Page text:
Andrew Miller (Ellesmere Port and Neston) (Lab) rose—
If requested, I am always happy to oblige. May I remind my hon. Friend that our hon. Friend the Member for Wallasey (Ms Eagle) was on that Bill Committee? The Government Minister at the time was Michael Portillo, who did not understand that Committees need to be collegiate. We were asked to keep things going until the message sank in, and it did. I am glad that the Minister on this Committee has accepted that advice.
Absolutely. My hon. Friend makes an important point that should be remembered by business managers and by all parties.
We are joined by my right hon. Friend the Member for Greenwich and Woolwich. We also served together on Bill Committees. I recall the Housing Bill Committee, when he was in the position I am now in. It is great to have him on the Committee. He will bring a wealth of experience to our deliberations, as will other members of the Committee.
We had an important and wide-ranging debate on the principle of the Bill on Second Reading. Hon. Members had a competition for the best metaphor to sum up what the Bill was about. The Minister described it as a kaleidoscope. My right hon. Friend the Member for Greenwich and Woolwich described it as
“a veritable tessellated pavement of ill-assorted measures”,—[Official Report, 8 December 2014; Vol. 589, c. 681.]
My hon. Friend the Member for Southampton, Test thought it was a ragbag of proposals, and the hon. Member for Fylde (Mark Menzies) said it was a “Christmas tree Bill”. If he has things such as this on his Christmas tree, I imagine he is heading for a really fun Christmas with his family. However, I know what he means: the Bill seems to have all sorts of things hung on it, some of which do not seem to go together.
So we have a challenge ahead of us. We have six days and 11 sittings to scrutinise what the Library brief describes as “a portmanteau Bill”. It includes everything, from a new strategic roads delivery model to invasive non-native species and fracking. We must also tackle long-term planning and a range of areas in local government and beyond. According to the programme motion, we must tackle all that in 11 sittings.
It will be a struggle to get everything done within the time scale. It is not simply a question of timing. Opposition Members do not feel that the Bill meets the major infrastructure challenges that we face in transport, housing and energy. Too many parts of the Bill appear to be weak—they seem confused—and we will have to challenge them.
On Second Reading, the Minister said the Bill was no place
“for short-term hard-edged politics”.—[Official Report, 8 December 2014; Vol. 589, c.663-664.]
I agree with him about that, and I think he has accepted today that we have got to take the long view, which means full scrutiny of the Bill, and that is what the Opposition intend to do.
The Minister also mentioned the representations that we have received on part 1 in relation to roads. The Civil Engineering Contractors Association, in collaboration with other bodies, has recently drawn up a manifesto for an infrastructure decade. CECA states that
“the next 10 years represent a crucial time for the UK’s infrastructure. Get it right and we could see our roads, rails and utilities acting as a springboard for a resurgent economy. But failure could see the country failing to perform at the level of our global competitors.”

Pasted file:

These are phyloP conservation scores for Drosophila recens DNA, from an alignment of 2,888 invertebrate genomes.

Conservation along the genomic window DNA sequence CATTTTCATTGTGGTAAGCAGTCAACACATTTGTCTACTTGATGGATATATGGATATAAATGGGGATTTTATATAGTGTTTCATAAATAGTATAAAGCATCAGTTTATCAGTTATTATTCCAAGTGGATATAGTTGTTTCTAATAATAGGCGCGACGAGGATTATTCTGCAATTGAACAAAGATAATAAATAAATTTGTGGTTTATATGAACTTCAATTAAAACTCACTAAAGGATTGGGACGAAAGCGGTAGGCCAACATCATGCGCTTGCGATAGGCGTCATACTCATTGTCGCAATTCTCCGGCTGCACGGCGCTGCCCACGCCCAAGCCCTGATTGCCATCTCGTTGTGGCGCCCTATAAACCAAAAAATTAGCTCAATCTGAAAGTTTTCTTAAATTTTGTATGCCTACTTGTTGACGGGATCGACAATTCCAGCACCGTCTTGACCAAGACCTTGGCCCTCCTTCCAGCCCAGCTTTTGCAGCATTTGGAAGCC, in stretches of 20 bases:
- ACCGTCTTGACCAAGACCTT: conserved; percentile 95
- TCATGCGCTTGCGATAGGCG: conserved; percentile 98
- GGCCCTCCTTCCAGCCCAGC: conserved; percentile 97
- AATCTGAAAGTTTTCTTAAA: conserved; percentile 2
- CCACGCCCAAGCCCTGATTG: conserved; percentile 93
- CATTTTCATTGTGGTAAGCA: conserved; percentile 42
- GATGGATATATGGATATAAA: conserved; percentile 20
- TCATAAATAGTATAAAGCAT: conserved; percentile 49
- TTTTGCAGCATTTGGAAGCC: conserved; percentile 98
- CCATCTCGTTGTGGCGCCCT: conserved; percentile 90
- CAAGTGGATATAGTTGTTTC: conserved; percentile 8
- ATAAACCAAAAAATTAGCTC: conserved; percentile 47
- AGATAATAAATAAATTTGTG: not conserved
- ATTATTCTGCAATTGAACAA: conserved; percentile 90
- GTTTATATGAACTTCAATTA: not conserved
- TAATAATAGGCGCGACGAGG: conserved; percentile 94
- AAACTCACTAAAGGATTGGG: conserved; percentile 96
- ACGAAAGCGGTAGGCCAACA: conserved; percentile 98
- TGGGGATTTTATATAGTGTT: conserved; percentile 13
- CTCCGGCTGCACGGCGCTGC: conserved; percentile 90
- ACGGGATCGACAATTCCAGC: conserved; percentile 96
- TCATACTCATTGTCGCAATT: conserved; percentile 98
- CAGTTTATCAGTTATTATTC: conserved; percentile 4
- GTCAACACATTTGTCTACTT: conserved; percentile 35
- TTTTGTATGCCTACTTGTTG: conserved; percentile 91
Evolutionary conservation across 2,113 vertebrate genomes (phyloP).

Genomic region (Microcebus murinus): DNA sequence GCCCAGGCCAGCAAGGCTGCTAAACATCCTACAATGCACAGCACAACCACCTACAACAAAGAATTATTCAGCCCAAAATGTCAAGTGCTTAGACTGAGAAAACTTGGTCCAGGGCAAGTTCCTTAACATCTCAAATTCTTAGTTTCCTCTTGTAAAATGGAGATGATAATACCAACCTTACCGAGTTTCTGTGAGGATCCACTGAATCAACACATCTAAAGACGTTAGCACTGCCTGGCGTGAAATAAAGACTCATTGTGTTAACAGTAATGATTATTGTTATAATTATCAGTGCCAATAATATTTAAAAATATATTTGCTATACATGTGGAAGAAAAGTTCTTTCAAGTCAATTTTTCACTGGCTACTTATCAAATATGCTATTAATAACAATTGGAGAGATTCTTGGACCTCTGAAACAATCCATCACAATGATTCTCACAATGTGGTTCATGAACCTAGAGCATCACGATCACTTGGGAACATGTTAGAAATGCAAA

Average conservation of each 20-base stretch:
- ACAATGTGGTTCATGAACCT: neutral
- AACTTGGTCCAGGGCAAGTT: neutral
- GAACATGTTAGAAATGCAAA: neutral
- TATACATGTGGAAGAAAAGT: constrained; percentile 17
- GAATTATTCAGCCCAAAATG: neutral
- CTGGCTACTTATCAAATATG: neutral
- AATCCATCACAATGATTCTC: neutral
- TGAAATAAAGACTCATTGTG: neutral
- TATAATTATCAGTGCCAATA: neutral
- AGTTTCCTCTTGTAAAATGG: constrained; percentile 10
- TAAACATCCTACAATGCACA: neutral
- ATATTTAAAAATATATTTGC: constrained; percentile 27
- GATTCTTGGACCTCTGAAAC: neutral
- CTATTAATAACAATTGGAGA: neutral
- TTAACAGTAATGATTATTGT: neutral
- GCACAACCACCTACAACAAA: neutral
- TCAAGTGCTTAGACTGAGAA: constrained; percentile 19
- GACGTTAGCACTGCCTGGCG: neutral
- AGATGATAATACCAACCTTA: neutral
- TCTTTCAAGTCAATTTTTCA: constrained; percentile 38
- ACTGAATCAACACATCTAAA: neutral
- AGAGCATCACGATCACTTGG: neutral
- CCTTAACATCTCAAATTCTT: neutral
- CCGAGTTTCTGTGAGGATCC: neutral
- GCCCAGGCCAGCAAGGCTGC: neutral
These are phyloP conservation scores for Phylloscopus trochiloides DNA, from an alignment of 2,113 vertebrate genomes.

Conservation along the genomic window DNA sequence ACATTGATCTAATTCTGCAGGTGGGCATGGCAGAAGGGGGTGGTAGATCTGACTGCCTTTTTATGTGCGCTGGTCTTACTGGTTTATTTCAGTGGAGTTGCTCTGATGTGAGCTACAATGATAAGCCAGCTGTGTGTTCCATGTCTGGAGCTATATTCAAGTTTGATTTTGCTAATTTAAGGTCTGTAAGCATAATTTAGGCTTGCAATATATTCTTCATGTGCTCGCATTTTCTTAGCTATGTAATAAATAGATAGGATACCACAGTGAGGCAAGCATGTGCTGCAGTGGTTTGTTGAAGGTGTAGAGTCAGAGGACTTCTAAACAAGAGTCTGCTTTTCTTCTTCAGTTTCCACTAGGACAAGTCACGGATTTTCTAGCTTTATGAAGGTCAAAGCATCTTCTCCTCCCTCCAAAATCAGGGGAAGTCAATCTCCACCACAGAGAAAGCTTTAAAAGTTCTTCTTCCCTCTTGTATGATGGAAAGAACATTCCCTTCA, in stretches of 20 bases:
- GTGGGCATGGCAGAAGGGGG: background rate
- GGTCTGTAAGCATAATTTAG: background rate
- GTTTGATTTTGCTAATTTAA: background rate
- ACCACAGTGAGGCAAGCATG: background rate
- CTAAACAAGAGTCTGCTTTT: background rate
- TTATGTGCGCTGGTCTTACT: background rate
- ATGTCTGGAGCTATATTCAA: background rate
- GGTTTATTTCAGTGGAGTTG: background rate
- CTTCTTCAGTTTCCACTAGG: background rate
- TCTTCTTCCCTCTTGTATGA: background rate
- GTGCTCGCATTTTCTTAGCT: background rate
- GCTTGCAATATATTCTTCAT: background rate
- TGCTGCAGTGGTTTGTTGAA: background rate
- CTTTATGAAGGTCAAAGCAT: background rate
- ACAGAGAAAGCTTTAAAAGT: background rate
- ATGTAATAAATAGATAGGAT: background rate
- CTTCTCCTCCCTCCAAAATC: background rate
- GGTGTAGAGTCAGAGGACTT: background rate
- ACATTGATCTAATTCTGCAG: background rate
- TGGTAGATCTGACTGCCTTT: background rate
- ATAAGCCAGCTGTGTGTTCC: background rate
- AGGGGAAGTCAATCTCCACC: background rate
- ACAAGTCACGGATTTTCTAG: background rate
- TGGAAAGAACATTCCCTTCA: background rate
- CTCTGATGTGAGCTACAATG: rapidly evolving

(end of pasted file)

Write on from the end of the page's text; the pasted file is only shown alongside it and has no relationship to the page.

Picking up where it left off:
That takes up the theme, outlined by the Minister in his opening remarks, of the need for long-term thinking. I agree with him on that, which is why I fail to understand why the Government have persistently refused to support an Opposition proposal to do precisely that and to go further than the Bill by creating an independent infrastructure commission that could set out evidence-based analyses of our priorities and develop the kind of long-term strategy that we need to respond and ensure that we meet our social, economic and environmental needs in the 21st century. I am sure that we will return to the issue in the course of our deliberations, but for now, we will concentrate on clause 1 and the associated schedule.
I do not know whether it was within the Minister’s script or beyond it, but I am gratified by the stress that he has put on accountability and transparency, and I welcome the points that he has made in relation to them. Perhaps as the Bill proceeds through Committee, we will take up those issues in more detail.
On clause 1, the Minister has said that the Bill will deliver a roads revolution. We are debating the need for the clause because it is important to consider how the creation of an arm’s length highways company will match up to that claim. He mentioned the Cook review in 2011, which identified that stop/start investment—the lack of a long-term strategy for roads—increases costs, restricts efficiency and affects the agency’s effectiveness. Cook identified efficiency savings of between 15% and 20%, saying that they could be delivered through funding certainty, because if the agency operates to a longer-term time frame, it can negotiate cheaper long-term contracts and plan ahead, and companies have enough confidence to invest not only in equipment but in schools. That mirrors the quote that I read out.
Cook recommended a new long-term strategy for Britain’s strategic roads, with five-year commitments and outcome-based performance specifications, which the Highways Agency might be accountable for delivering. That is what is in the roads investment strategy, published on 1 December, although we would like it to go further. However, although I am grateful to the Minister for his remarks and explanations, it is still not clear why a new company is needed to deliver it. During the course of debates on the Bill, we have had continual updates on the rationale for the reform, revised cases for a new company and so on, which were tested a lot in the other place.